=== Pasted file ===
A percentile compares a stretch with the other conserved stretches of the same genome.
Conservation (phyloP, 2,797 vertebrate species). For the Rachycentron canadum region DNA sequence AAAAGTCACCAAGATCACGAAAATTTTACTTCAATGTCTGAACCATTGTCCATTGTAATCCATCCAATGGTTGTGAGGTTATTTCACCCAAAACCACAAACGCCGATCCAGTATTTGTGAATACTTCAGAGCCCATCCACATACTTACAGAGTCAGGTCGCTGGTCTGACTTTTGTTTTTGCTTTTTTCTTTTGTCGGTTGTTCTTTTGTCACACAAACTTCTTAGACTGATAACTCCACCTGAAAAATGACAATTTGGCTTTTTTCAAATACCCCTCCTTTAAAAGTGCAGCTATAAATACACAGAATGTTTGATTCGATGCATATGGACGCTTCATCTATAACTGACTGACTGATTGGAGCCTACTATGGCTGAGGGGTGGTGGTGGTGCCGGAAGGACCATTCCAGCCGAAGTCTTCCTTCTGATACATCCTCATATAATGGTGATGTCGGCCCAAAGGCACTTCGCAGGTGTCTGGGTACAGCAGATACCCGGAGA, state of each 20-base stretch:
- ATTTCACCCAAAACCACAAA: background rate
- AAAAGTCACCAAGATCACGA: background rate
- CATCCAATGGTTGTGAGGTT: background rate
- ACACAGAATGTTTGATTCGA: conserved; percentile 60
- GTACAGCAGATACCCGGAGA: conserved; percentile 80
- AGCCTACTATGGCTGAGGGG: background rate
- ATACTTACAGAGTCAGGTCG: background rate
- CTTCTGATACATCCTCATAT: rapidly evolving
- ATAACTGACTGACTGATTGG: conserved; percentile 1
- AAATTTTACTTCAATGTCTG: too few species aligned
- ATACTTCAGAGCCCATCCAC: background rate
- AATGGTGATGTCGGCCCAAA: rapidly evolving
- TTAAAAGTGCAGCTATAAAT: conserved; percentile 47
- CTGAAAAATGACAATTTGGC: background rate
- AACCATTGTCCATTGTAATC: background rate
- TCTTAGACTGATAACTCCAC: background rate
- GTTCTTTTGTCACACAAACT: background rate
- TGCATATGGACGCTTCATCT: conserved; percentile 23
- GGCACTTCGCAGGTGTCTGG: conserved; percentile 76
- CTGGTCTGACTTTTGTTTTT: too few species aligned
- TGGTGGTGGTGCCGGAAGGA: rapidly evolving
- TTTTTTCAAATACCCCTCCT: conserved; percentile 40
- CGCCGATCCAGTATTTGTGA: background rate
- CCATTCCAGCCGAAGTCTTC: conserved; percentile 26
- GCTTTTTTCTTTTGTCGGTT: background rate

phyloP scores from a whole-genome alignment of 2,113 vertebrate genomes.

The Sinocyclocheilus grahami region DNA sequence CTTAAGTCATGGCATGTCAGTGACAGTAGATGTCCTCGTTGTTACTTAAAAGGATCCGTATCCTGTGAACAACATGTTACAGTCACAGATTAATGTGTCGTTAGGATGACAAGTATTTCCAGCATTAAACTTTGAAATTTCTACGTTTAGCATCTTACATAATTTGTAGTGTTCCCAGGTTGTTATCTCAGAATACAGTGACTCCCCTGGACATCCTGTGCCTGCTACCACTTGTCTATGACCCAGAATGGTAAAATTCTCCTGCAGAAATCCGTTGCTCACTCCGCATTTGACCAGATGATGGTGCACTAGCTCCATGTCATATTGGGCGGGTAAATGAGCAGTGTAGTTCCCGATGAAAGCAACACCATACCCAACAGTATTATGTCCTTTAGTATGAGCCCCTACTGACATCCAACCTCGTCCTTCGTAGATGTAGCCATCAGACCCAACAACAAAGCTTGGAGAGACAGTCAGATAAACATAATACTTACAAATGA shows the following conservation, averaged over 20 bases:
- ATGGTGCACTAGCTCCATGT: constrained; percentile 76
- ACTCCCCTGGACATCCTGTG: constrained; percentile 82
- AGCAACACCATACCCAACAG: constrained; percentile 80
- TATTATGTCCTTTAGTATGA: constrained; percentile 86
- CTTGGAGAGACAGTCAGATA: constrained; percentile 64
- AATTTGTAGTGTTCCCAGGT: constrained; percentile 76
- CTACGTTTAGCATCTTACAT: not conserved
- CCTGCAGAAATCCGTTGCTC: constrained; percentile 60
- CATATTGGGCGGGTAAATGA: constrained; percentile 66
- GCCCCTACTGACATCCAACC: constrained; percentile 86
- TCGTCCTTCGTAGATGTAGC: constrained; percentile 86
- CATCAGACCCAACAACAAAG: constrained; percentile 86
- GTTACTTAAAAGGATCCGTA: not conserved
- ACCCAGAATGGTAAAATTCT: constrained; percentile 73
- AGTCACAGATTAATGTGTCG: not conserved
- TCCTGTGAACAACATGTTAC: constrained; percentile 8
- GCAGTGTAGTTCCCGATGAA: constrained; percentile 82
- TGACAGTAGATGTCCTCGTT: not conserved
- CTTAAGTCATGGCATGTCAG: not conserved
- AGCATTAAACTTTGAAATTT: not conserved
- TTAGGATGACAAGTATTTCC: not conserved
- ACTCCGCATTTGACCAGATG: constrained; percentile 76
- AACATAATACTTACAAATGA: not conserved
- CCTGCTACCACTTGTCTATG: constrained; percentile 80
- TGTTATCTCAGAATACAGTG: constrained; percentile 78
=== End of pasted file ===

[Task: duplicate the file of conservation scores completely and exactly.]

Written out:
A percentile compares a stretch with the other conserved stretches of the same genome.
Conservation (phyloP, 2,797 vertebrate species). For the Rachycentron canadum region DNA sequence AAAAGTCACCAAGATCACGAAAATTTTACTTCAATGTCTGAACCATTGTCCATTGTAATCCATCCAATGGTTGTGAGGTTATTTCACCCAAAACCACAAACGCCGATCCAGTATTTGTGAATACTTCAGAGCCCATCCACATACTTACAGAGTCAGGTCGCTGGTCTGACTTTTGTTTTTGCTTTTTTCTTTTGTCGGTTGTTCTTTTGTCACACAAACTTCTTAGACTGATAACTCCACCTGAAAAATGACAATTTGGCTTTTTTCAAATACCCCTCCTTTAAAAGTGCAGCTATAAATACACAGAATGTTTGATTCGATGCATATGGACGCTTCATCTATAACTGACTGACTGATTGGAGCCTACTATGGCTGAGGGGTGGTGGTGGTGCCGGAAGGACCATTCCAGCCGAAGTCTTCCTTCTGATACATCCTCATATAATGGTGATGTCGGCCCAAAGGCACTTCGCAGGTGTCTGGGTACAGCAGATACCCGGAGA, state of each 20-base stretch:
- ATTTCACCCAAAACCACAAA: background rate
- AAAAGTCACCAAGATCACGA: background rate
- CATCCAATGGTTGTGAGGTT: background rate
- ACACAGAATGTTTGATTCGA: conserved; percentile 60
- GTACAGCAGATACCCGGAGA: conserved; percentile 80
- AGCCTACTATGGCTGAGGGG: background rate
- ATACTTACAGAGTCAGGTCG: background rate
- CTTCTGATACATCCTCATAT: rapidly evolving
- ATAACTGACTGACTGATTGG: conserved; percentile 1
- AAATTTTACTTCAATGTCTG: too few species aligned
- ATACTTCAGAGCCCATCCAC: background rate
- AATGGTGATGTCGGCCCAAA: rapidly evolving
- TTAAAAGTGCAGCTATAAAT: conserved; percentile 47
- CTGAAAAATGACAATTTGGC: background rate
- AACCATTGTCCATTGTAATC: background rate
- TCTTAGACTGATAACTCCAC: background rate
- GTTCTTTTGTCACACAAACT: background rate
- TGCATATGGACGCTTCATCT: conserved; percentile 23
- GGCACTTCGCAGGTGTCTGG: conserved; percentile 76
- CTGGTCTGACTTTTGTTTTT: too few species aligned
- TGGTGGTGGTGCCGGAAGGA: rapidly evolving
- TTTTTTCAAATACCCCTCCT: conserved; percentile 40
- CGCCGATCCAGTATTTGTGA: background rate
- CCATTCCAGCCGAAGTCTTC: conserved; percentile 26
- GCTTTTTTCTTTTGTCGGTT: background rate

phyloP scores from a whole-genome alignment of 2,113 vertebrate genomes.

The Sinocyclocheilus grahami region DNA sequence CTTAAGTCATGGCATGTCAGTGACAGTAGATGTCCTCGTTGTTACTTAAAAGGATCCGTATCCTGTGAACAACATGTTACAGTCACAGATTAATGTGTCGTTAGGATGACAAGTATTTCCAGCATTAAACTTTGAAATTTCTACGTTTAGCATCTTACATAATTTGTAGTGTTCCCAGGTTGTTATCTCAGAATACAGTGACTCCCCTGGACATCCTGTGCCTGCTACCACTTGTCTATGACCCAGAATGGTAAAATTCTCCTGCAGAAATCCGTTGCTCACTCCGCATTTGACCAGATGATGGTGCACTAGCTCCATGTCATATTGGGCGGGTAAATGAGCAGTGTAGTTCCCGATGAAAGCAACACCATACCCAACAGTATTATGTCCTTTAGTATGAGCCCCTACTGACATCCAACCTCGTCCTTCGTAGATGTAGCCATCAGACCCAACAACAAAGCTTGGAGAGACAGTCAGATAAACATAATACTTACAAATGA shows the following conservation, averaged over 20 bases:
- ATGGTGCACTAGCTCCATGT: constrained; percentile 76
- ACTCCCCTGGACATCCTGTG: constrained; percentile 82
- AGCAACACCATACCCAACAG: constrained; percentile 80
- TATTATGTCCTTTAGTATGA: constrained; percentile 86
- CTTGGAGAGACAGTCAGATA: constrained; percentile 64
- AATTTGTAGTGTTCCCAGGT: constrained; percentile 76
- CTACGTTTAGCATCTTACAT: not conserved
- CCTGCAGAAATCCGTTGCTC: constrained; percentile 60
- CATATTGGGCGGGTAAATGA: constrained; percentile 66
- GCCCCTACTGACATCCAACC: constrained; percentile 86
- TCGTCCTTCGTAGATGTAGC: constrained; percentile 86
- CATCAGACCCAACAACAAAG: constrained; percentile 86
- GTTACTTAAAAGGATCCGTA: not conserved
- ACCCAGAATGGTAAAATTCT: constrained; percentile 73
- AGTCACAGATTAATGTGTCG: not conserved
- TCCTGTGAACAACATGTTAC: constrained; percentile 8
- GCAGTGTAGTTCCCGATGAA: constrained; percentile 82
- TGACAGTAGATGTCCTCGTT: not conserved
- CTTAAGTCATGGCATGTCAG: not conserved
- AGCATTAAACTTTGAAATTT: not conserved
- TTAGGATGACAAGTATTTCC: not conserved
- ACTCCGCATTTGACCAGATG: constrained; percentile 76
- AACATAATACTTACAAATGA: not conserved
- CCTGCTACCACTTGTCTATG: constrained; percentile 80
- TGTTATCTCAGAATACAGTG: constrained; percentile 78